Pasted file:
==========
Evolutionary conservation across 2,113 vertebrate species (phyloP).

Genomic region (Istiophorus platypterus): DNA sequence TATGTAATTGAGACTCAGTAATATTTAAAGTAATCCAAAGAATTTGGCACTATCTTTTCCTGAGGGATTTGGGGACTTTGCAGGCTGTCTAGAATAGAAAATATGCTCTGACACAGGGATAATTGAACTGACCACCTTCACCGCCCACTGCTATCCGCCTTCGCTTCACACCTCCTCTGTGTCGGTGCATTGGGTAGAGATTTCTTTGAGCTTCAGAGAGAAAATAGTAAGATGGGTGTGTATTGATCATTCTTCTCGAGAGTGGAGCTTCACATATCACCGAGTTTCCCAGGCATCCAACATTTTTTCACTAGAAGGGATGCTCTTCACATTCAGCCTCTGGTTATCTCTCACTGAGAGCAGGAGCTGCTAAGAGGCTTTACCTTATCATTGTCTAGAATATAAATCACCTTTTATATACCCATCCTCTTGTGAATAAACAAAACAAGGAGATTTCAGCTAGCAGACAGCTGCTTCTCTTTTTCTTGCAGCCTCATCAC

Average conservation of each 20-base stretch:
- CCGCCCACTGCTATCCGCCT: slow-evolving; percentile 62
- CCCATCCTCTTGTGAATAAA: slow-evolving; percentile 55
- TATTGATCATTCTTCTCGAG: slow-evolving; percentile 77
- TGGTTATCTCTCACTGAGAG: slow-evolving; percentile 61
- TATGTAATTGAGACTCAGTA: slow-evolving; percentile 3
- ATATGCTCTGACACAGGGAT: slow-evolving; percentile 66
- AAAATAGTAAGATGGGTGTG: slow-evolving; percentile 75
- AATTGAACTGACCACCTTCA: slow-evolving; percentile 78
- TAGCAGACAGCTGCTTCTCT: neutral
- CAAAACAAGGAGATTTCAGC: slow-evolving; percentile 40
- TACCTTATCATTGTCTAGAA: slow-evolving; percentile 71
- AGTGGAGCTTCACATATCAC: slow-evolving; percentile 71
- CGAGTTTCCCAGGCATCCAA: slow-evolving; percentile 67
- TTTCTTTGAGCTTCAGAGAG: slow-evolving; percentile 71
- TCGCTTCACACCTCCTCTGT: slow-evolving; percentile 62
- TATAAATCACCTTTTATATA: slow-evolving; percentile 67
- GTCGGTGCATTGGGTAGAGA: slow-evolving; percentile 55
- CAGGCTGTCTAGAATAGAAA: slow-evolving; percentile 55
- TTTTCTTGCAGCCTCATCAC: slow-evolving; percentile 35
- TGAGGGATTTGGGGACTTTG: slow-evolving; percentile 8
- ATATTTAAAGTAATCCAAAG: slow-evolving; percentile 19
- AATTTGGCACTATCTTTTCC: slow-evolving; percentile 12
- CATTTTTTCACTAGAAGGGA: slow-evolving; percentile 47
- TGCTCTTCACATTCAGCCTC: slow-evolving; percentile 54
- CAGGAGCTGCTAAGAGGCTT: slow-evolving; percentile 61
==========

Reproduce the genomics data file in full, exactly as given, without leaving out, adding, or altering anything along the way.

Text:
Evolutionary conservation across 2,113 vertebrate species (phyloP).

Genomic region (Istiophorus platypterus): DNA sequence TATGTAATTGAGACTCAGTAATATTTAAAGTAATCCAAAGAATTTGGCACTATCTTTTCCTGAGGGATTTGGGGACTTTGCAGGCTGTCTAGAATAGAAAATATGCTCTGACACAGGGATAATTGAACTGACCACCTTCACCGCCCACTGCTATCCGCCTTCGCTTCACACCTCCTCTGTGTCGGTGCATTGGGTAGAGATTTCTTTGAGCTTCAGAGAGAAAATAGTAAGATGGGTGTGTATTGATCATTCTTCTCGAGAGTGGAGCTTCACATATCACCGAGTTTCCCAGGCATCCAACATTTTTTCACTAGAAGGGATGCTCTTCACATTCAGCCTCTGGTTATCTCTCACTGAGAGCAGGAGCTGCTAAGAGGCTTTACCTTATCATTGTCTAGAATATAAATCACCTTTTATATACCCATCCTCTTGTGAATAAACAAAACAAGGAGATTTCAGCTAGCAGACAGCTGCTTCTCTTTTTCTTGCAGCCTCATCAC

Average conservation of each 20-base stretch:
- CCGCCCACTGCTATCCGCCT: slow-evolving; percentile 62
- CCCATCCTCTTGTGAATAAA: slow-evolving; percentile 55
- TATTGATCATTCTTCTCGAG: slow-evolving; percentile 77
- TGGTTATCTCTCACTGAGAG: slow-evolving; percentile 61
- TATGTAATTGAGACTCAGTA: slow-evolving; percentile 3
- ATATGCTCTGACACAGGGAT: slow-evolving; percentile 66
- AAAATAGTAAGATGGGTGTG: slow-evolving; percentile 75
- AATTGAACTGACCACCTTCA: slow-evolving; percentile 78
- TAGCAGACAGCTGCTTCTCT: neutral
- CAAAACAAGGAGATTTCAGC: slow-evolving; percentile 40
- TACCTTATCATTGTCTAGAA: slow-evolving; percentile 71
- AGTGGAGCTTCACATATCAC: slow-evolving; percentile 71
- CGAGTTTCCCAGGCATCCAA: slow-evolving; percentile 67
- TTTCTTTGAGCTTCAGAGAG: slow-evolving; percentile 71
- TCGCTTCACACCTCCTCTGT: slow-evolving; percentile 62
- TATAAATCACCTTTTATATA: slow-evolving; percentile 67
- GTCGGTGCATTGGGTAGAGA: slow-evolving; percentile 55
- CAGGCTGTCTAGAATAGAAA: slow-evolving; percentile 55
- TTTTCTTGCAGCCTCATCAC: slow-evolving; percentile 35
- TGAGGGATTTGGGGACTTTG: slow-evolving; percentile 8
- ATATTTAAAGTAATCCAAAG: slow-evolving; percentile 19
- AATTTGGCACTATCTTTTCC: slow-evolving; percentile 12
- CATTTTTTCACTAGAAGGGA: slow-evolving; percentile 47
- TGCTCTTCACATTCAGCCTC: slow-evolving; percentile 54
- CAGGAGCTGCTAAGAGGCTT: slow-evolving; percentile 61